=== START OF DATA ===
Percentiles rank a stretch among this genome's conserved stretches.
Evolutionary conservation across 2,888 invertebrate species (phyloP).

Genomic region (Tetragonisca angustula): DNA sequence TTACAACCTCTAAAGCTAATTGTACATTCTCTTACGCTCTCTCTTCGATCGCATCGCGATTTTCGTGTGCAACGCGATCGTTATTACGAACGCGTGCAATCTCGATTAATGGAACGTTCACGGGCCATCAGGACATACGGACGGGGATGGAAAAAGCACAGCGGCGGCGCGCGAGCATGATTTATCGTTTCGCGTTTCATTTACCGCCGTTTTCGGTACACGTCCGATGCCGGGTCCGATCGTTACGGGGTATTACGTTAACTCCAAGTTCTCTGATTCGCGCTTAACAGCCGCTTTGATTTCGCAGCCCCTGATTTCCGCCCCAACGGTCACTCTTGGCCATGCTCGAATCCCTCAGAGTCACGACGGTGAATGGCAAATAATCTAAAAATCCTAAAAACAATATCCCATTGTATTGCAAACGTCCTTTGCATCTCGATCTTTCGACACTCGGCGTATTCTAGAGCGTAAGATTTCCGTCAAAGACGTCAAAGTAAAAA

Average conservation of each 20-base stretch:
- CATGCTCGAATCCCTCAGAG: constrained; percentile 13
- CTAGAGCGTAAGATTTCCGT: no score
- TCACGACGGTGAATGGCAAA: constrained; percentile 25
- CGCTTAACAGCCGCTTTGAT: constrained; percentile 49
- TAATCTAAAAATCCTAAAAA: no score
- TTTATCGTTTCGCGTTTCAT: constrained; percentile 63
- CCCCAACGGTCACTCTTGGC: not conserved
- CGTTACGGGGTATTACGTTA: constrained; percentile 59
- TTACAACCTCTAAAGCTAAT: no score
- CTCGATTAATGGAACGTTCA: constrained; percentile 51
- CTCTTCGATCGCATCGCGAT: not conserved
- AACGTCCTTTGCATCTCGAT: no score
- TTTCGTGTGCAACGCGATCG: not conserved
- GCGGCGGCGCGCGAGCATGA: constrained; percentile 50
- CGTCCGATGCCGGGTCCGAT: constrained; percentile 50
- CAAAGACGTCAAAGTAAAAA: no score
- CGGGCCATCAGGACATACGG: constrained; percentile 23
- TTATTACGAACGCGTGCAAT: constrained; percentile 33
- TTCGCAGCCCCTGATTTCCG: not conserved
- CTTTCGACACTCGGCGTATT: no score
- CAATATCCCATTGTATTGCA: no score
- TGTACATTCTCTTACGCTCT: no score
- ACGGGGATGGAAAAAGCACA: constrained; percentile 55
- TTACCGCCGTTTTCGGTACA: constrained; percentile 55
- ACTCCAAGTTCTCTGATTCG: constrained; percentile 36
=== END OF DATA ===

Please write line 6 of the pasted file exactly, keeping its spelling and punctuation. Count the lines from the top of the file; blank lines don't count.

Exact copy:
- CTAGAGCGTAAGATTTCCGT: no score